Italian Government Refuses to Negotiate with Captors
Aldo Moro was a two-time Prime Minister of Italy and a great social and economic reformer for the country. He served as the prime minister from 1963 to 1968 and again from 1974 to 1976. He was the leader of the left leaning Christian Democracy Party which lead Italy continuously from the end of World War 2 until 1981.
On March 16, 1978, Moro, no longer in government, was travelling in a two-car motorcade on Via Fani in Rome. He was headed to meeting of the Chamber of Deputies where there would be a discussion to gain the cooperation of the more moderate members of the Communist Party of Italy for the current government. His convoy was blocked by members of the Red Brigades, a hardline communist group opposed to the compromises espoused by Moro.
After Moro’s motorcade came to a stop, Red Brigade members emerged from their vehicles, guns blazing. Moro’s five bodyguards were murdered and the former prime minister was whisked away in a waiting Fiat 132 being used by the communist terrorists. Moro was gone in seconds, kidnapped and taken to an unknown location.
Red Brigades had demands in exchange for the release of the respected politician. They demanded that the Italian government release Communist prisoners. Many believed that their real motivation was to drive a wedge between the Communist Party and the Christian Democrats.
The Italian government refused to negotiate with the Red Brigades. Police were mustered and raids took place throughout Italy in a desperate attempt to locate and rescue Moro. Government officials debated allowing the torture of Communists believed to be involved or have knowledge of the plot. They decided against torture even though traditional means of investigation were turning up no leads.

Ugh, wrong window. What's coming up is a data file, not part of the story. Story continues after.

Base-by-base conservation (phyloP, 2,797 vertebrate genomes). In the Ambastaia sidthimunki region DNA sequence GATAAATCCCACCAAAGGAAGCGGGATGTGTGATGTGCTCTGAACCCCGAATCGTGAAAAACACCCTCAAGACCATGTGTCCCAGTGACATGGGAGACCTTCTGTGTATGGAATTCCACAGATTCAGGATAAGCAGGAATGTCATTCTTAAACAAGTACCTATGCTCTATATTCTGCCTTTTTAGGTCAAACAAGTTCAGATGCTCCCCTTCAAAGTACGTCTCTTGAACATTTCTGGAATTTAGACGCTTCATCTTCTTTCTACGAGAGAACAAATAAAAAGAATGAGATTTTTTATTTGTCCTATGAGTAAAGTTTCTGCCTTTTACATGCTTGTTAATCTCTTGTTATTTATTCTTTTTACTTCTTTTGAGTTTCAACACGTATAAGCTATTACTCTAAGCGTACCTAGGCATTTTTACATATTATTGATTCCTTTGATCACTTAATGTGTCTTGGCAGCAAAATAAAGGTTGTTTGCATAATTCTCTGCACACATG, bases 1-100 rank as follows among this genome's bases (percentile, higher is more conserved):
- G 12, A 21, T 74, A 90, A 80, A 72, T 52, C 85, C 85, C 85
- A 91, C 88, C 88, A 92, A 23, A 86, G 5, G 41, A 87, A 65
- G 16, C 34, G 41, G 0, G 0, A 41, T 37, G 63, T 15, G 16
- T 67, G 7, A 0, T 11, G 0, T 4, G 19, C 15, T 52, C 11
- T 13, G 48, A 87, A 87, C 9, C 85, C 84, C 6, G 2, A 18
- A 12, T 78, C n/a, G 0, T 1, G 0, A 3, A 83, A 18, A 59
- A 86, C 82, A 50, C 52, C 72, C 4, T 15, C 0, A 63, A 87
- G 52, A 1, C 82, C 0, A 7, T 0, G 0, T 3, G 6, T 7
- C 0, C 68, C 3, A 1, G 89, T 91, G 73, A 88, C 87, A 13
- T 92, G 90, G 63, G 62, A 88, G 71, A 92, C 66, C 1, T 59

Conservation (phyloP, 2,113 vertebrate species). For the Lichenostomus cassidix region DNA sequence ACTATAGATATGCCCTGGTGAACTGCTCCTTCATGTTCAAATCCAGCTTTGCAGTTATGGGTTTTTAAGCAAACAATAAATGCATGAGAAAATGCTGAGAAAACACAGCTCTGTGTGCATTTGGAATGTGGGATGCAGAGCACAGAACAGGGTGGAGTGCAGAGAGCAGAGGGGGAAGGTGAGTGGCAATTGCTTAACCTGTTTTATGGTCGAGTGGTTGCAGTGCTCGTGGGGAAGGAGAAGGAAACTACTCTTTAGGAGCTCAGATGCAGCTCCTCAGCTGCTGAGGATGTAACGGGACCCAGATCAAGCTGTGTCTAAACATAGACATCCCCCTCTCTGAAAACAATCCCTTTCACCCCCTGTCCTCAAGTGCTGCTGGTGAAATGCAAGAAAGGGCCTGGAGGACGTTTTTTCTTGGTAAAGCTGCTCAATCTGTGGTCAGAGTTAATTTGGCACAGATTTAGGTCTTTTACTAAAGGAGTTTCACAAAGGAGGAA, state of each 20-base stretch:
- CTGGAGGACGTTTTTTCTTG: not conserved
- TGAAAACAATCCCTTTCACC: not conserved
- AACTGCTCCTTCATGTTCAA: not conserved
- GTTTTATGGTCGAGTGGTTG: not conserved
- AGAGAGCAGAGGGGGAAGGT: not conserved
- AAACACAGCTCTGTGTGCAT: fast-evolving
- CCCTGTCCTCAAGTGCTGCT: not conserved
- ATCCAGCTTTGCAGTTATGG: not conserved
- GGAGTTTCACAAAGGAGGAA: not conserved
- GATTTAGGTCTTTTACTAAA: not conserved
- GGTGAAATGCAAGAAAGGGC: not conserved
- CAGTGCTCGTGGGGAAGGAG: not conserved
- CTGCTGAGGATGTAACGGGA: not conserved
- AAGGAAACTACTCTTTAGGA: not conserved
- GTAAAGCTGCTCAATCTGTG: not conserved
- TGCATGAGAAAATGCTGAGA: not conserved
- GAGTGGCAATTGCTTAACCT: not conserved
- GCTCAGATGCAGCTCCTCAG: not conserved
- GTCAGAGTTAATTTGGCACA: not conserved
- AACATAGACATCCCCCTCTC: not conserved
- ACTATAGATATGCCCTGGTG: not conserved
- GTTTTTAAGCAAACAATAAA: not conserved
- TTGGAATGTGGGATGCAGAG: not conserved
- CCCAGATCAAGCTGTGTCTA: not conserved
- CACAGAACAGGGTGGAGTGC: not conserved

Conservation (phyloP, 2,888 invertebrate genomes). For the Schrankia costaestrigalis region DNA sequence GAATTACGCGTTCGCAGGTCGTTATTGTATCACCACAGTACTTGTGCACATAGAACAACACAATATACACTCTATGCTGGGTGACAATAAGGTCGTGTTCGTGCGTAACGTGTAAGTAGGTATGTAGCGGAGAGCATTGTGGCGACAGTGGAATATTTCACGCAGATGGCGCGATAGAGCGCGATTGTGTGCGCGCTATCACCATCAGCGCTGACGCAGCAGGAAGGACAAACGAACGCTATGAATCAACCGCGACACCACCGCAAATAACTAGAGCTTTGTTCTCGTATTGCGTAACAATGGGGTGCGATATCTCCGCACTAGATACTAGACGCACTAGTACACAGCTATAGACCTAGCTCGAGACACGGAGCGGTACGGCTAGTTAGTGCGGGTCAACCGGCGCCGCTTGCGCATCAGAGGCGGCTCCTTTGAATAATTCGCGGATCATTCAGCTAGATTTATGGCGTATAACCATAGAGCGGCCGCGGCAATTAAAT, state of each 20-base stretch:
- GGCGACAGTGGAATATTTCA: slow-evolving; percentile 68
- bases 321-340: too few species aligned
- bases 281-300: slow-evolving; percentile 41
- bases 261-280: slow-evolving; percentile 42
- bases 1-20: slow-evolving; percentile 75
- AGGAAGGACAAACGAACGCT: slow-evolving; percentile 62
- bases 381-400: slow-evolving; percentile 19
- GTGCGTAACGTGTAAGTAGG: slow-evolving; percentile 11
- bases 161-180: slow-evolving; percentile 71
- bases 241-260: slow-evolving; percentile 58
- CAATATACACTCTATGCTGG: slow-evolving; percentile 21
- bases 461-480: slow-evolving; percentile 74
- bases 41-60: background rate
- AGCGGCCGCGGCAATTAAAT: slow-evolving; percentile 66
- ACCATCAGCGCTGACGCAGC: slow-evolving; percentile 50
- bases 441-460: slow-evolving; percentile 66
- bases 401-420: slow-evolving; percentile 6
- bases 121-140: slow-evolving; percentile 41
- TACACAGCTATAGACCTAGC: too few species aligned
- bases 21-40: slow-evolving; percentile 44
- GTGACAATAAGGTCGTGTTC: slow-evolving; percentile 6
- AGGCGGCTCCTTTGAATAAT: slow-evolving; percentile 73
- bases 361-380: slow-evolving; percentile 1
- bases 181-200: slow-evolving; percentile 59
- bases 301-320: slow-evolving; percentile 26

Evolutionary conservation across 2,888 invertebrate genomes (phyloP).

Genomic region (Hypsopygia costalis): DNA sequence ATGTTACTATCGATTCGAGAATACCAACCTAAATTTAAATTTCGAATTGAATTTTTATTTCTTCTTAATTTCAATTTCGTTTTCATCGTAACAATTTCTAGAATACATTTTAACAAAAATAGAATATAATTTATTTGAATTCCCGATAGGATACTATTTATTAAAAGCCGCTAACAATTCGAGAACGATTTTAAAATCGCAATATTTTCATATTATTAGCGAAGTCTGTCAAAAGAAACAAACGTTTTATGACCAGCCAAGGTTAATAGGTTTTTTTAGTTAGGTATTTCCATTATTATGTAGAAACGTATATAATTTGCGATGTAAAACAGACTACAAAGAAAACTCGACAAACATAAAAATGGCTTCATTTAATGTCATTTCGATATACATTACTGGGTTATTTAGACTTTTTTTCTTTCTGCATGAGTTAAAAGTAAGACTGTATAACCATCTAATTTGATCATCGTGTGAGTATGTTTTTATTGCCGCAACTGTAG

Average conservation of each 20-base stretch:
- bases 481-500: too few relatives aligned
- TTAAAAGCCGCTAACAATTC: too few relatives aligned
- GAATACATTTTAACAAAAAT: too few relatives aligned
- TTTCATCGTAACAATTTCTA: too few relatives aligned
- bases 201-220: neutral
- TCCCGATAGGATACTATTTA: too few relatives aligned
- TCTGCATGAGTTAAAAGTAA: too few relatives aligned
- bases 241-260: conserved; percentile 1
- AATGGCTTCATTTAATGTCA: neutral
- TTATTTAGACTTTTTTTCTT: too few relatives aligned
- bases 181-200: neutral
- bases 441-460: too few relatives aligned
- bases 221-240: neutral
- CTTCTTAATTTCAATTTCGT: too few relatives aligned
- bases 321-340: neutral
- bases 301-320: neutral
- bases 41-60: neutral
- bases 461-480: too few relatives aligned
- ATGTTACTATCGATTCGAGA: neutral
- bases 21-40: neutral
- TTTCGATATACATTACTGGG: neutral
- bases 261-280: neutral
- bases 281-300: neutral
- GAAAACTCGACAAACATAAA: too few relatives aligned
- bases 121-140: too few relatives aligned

Soon letters began to arrive from Moro himself. He wrote government officials and Pope Paul VI asking that they comply with the kidnappers demands. The requests were not honored, as most surmised they were written under duress and did not reflect Moro’s true views.
When the Red Brigades realized that the government would not concede, they held a mock trial of Moro. At the kangaroo court, Moro was found guilty and sentenced to death. A deadline of May 8th was set for the release of prisoners. On May 9th Moro was put in a car. Moro was apparently told that he was being taken to a new location an a blanket was placed over his body. One of the kidnappers then proceeded to shoot him ten times, killing him. The body was placed in the trunk and the car was left on a side street in Rome to be found later in the day.
Although several arrests were made, the whole story behind the kidnapping and murder are still a mystery. Mario Moretti confessed to the killing itself and was given six life sentences. In a typically European move, he was paroled in 1998 after serving just 15 years.